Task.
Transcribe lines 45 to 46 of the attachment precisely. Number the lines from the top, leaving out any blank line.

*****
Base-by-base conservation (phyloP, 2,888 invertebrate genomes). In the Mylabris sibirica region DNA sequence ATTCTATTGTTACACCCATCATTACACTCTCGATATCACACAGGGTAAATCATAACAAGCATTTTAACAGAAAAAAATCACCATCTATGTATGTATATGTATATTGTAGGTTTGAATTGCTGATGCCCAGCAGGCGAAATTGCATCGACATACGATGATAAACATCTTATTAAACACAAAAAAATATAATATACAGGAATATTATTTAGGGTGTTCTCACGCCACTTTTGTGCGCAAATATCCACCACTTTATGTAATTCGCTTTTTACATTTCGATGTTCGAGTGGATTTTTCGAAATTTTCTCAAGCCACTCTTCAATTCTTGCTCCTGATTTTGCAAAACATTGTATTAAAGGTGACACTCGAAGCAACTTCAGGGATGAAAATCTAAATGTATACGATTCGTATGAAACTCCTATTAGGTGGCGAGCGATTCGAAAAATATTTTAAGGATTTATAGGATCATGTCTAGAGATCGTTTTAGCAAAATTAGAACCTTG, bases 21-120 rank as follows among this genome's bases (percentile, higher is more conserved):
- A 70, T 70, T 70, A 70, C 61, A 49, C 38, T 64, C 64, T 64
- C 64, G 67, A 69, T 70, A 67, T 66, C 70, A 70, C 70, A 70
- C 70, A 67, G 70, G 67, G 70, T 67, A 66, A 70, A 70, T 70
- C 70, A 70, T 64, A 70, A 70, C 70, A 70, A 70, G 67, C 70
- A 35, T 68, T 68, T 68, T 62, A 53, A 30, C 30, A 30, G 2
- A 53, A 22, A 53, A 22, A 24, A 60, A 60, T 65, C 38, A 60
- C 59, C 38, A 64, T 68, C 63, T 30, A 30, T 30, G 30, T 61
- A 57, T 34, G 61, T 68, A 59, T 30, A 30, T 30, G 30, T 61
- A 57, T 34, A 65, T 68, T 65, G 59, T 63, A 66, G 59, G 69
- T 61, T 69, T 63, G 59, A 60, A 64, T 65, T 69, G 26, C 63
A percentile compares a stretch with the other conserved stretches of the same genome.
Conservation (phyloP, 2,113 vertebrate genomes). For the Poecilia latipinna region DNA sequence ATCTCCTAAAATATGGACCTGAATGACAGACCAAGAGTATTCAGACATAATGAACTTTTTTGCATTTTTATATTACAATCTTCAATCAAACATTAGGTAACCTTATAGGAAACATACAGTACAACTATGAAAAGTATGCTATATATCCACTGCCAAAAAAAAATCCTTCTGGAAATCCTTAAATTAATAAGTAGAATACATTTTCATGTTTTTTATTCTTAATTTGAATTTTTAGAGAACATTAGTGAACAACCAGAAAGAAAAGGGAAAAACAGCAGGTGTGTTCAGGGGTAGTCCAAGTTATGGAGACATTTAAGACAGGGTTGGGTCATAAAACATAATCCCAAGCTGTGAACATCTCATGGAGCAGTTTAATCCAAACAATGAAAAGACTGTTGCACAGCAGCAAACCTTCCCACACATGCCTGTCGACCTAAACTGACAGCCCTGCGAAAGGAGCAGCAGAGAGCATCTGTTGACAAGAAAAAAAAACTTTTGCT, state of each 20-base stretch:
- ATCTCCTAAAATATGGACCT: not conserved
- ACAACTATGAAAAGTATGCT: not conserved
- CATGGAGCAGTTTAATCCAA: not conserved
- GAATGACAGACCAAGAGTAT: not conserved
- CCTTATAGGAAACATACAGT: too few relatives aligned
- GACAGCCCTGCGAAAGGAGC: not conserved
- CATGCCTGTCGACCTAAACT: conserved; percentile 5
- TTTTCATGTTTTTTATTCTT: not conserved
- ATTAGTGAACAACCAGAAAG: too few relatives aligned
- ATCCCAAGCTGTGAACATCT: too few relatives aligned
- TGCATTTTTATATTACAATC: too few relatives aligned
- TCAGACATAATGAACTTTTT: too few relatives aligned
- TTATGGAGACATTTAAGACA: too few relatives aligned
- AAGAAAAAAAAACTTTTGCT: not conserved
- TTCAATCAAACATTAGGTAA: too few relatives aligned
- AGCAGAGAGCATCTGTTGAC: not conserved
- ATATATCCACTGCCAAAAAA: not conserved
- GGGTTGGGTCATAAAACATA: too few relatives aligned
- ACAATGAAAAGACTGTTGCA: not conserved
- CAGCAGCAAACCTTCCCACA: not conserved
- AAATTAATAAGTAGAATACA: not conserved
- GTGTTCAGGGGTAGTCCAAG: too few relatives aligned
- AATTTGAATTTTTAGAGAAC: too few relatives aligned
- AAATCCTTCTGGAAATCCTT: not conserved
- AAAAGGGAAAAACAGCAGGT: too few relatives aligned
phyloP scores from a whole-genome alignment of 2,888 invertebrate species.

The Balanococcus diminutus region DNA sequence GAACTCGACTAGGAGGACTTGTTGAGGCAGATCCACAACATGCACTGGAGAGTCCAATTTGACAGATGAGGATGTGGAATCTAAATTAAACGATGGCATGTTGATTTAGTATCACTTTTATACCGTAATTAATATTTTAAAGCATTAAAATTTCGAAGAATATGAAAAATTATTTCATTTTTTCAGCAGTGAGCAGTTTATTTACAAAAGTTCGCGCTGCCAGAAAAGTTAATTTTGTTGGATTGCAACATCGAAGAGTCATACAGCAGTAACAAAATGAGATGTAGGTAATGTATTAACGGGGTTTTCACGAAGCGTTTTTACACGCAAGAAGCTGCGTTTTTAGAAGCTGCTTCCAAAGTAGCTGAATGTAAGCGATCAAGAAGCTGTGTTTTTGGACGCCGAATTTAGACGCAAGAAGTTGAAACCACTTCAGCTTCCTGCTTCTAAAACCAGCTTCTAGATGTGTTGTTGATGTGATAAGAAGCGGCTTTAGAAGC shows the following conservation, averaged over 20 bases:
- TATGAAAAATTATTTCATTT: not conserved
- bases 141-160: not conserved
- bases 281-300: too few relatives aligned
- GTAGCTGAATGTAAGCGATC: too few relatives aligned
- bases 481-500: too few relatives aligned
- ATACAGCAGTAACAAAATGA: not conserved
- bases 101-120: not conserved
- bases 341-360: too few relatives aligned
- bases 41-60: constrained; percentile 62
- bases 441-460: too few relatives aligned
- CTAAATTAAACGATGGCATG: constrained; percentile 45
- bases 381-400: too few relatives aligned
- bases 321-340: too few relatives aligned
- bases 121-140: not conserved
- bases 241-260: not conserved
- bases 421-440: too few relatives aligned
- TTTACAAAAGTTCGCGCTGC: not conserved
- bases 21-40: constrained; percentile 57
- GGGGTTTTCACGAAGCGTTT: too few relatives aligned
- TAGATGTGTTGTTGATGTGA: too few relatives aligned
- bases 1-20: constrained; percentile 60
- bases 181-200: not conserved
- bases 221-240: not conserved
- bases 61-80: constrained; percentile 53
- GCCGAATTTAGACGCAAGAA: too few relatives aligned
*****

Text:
- bases 481-500: too few relatives aligned
- ATACAGCAGTAACAAAATGA: not conserved